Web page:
April 27 is the Victory Day holiday when Afghans celebrate their liberation from communist rule. A military parade yesterday at the main stadium in Kabul was supposed to highlight the national celebration, but instead an attack by the Taliban disrupted the event. Three Afghans died in the rifle and explosives barrage, including a ten-year old boy. Several others suffered wounds. It’s unclear if President Hamid Karzai was the target of the attack, as he was forefront on the main reviewing stand when the attack took place, along with many other Afghan leaders and foreign diplomats; but those men were unharmed. If the Taliban were aiming for Karzai or the main stage, then they are very poor shots. If they simply wanted to disrupt the event to illustrate their ability to infiltrate the security of Afghan defense forces, then they accomplished their goal.
I knew several people who attended the event. The day prior, I asked around for an official invitation for myself, but I didn’t inquire very earnestly about attending the celebration as many people suspected the Taliban would try to disrupt the parade; and usually the increased threat that insurgents will target a route or gathering prompts the US military to declare that site off-limits to all of us. First-hand reports I received from attendees confirmed news reports that considerable confusion surrounded the attack initially. Small arms fire errupted across the parade ground in front of the reviewing stand just as a twenty-one gun salute began during a rendition of the Afghan national anthem. A friend in another bleacher section told me he knew something started to go wrong, but he wasn’t sure what, when he heard people yelling to get down and then his section of US military guests, all of whom had been disarmed before they entered the bleachers, cleared the area quickly and hurried back to their vehicles and exited the stadium.
He recalled that most Afghans around him, while well aware that an attack was taking place, were amazingly calm. People were exiting at a brisk pace, but not running or panicked. An Afghan in front of him smoked a cigarette as he walked out of the stadium. Below is a link to a CNN video of the event that is remarkable for the nonchalance exhibited by the Afghan leaders and dignitaries who shared the stage with President Karzai, most of whom simply sat down once the attack began and appeared content to wait out the action in their chairs. The majority of Afghans seated to the lower right of the primary dias, where gunshots appear to hit at least one man in the front row, didn’t flee either. A few of them actually stood up and pointed to the direction of the gunfire. I don’t know if these guys are warlords and accustomed to small arms fire; or believers that, inshallah, they would survive this nuisance just as they had survived the Taliban before. All I know is that I was mightily impressed with their composure, and now that I’ve learned just a bit about the Afghan temperament and their customs, I would bet that if the skirmish lasted more than a few minutes they would have demanded that tea be served while they observed the gunfire below them.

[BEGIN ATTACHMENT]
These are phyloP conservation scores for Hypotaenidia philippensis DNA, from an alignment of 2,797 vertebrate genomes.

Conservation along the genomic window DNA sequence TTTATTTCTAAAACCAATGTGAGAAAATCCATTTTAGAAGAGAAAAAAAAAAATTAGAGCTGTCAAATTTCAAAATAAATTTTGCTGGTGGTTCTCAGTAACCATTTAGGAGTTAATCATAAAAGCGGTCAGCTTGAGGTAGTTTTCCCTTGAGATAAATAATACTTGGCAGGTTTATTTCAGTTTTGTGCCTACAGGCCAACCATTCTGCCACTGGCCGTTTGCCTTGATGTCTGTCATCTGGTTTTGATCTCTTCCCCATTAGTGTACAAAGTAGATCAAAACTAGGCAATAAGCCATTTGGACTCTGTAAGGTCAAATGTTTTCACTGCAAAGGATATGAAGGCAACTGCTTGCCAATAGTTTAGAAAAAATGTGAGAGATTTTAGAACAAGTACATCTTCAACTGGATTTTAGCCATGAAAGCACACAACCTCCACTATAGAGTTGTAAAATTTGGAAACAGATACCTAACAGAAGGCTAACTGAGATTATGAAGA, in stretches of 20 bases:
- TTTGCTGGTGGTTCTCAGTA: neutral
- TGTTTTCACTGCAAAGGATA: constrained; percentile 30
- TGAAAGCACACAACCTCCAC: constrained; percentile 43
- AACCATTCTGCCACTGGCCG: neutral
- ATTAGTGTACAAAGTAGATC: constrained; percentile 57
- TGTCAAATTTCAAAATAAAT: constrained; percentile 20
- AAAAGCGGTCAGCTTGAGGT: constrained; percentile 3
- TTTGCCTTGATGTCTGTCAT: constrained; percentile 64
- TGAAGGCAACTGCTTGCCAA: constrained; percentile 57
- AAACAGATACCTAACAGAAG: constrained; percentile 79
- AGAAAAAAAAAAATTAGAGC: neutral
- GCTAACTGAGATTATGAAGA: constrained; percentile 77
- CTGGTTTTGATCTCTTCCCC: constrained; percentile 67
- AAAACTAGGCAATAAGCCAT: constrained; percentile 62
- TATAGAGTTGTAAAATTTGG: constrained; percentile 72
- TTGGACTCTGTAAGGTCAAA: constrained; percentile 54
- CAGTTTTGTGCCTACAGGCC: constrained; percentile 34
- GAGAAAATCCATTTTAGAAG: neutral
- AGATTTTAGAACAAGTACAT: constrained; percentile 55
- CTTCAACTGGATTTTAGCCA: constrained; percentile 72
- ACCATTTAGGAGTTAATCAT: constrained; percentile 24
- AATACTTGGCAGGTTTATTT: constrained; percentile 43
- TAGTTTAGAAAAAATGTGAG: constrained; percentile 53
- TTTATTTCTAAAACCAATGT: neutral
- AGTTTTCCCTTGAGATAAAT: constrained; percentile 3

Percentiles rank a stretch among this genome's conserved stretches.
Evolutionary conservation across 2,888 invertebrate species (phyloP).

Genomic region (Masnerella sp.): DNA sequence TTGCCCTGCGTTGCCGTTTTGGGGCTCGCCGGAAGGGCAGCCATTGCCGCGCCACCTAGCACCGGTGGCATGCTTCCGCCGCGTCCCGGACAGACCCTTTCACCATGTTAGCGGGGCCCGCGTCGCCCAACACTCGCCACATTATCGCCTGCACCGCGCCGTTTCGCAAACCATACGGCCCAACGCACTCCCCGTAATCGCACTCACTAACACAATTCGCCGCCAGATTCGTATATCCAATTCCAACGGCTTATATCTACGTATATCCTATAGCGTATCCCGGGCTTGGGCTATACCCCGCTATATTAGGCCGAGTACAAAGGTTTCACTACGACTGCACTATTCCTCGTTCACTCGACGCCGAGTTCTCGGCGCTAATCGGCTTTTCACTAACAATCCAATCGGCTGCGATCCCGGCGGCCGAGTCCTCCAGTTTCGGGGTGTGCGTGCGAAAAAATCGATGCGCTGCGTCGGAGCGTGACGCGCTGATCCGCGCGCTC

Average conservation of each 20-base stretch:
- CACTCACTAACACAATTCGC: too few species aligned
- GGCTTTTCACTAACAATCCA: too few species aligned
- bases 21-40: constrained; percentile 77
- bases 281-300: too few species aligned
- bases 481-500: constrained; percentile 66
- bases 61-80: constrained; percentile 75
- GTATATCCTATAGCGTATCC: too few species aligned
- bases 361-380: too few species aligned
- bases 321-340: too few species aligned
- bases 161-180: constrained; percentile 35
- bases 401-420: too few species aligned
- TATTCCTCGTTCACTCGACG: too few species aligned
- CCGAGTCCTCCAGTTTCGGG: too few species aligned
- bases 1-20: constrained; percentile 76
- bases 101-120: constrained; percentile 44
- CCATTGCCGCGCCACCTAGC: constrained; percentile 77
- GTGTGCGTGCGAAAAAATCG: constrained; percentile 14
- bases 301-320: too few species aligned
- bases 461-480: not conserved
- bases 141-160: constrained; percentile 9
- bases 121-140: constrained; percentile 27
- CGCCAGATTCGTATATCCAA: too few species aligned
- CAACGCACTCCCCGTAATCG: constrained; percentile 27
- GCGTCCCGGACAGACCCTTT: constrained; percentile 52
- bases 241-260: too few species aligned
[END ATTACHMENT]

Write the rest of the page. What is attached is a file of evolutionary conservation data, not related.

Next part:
CNN video of event: http://www.cnn.com/video/?/video/world/2008/04/27/coghlan.afghan.beep.cnn
Unaware of the disruption at the parade taking place less than two miles from my secure base, I was in the basement of the Post Exchange shop searching for an electrical adapter for my laptop computer when a store employee started yelling for everyone to clear the building. It was approximately 10 am and, I thought, fairly early for the shop to be closing, even on an Afghan holiday. After I climbed the stairs and proceeded to the door, I heard the base alarm blaring and people scurrying in every direction. I hadn’t heard the alarm before, but I knew it signaled either an actual attack or an attack drill; and either way I needed to get myself to the nearest mortar shelter. I ran by a military policeman ten yards outside the shop door who was yelling “This is NOT a drill! This is NOT a drill!” I picked up my speed after hearing that, and was in a mortar shelter in about three seconds.
The shelters are long, rectangular boxes of thick concrete with benches that seat twenty to thirty people seated back-to-back. Once inside, I heard an announcement over the base intercom reporting that this was indeed a drill, leaving me confused. A contractor with a cell phone called a buddy of his who was attending the parade and we then learned that an attack of some sort had disrupted the event. As more people streamed into the bunker, I heard rumors of a US convoy encountering an IED nearby and that a multi-national base very near ours was taking mortar fire. At this point, I was more curious than nervous, and I sat waiting for either an explosion or the “all clear” call. Thankfully, after fifteen minutes we got the announcement that we were safe to leave the shelters.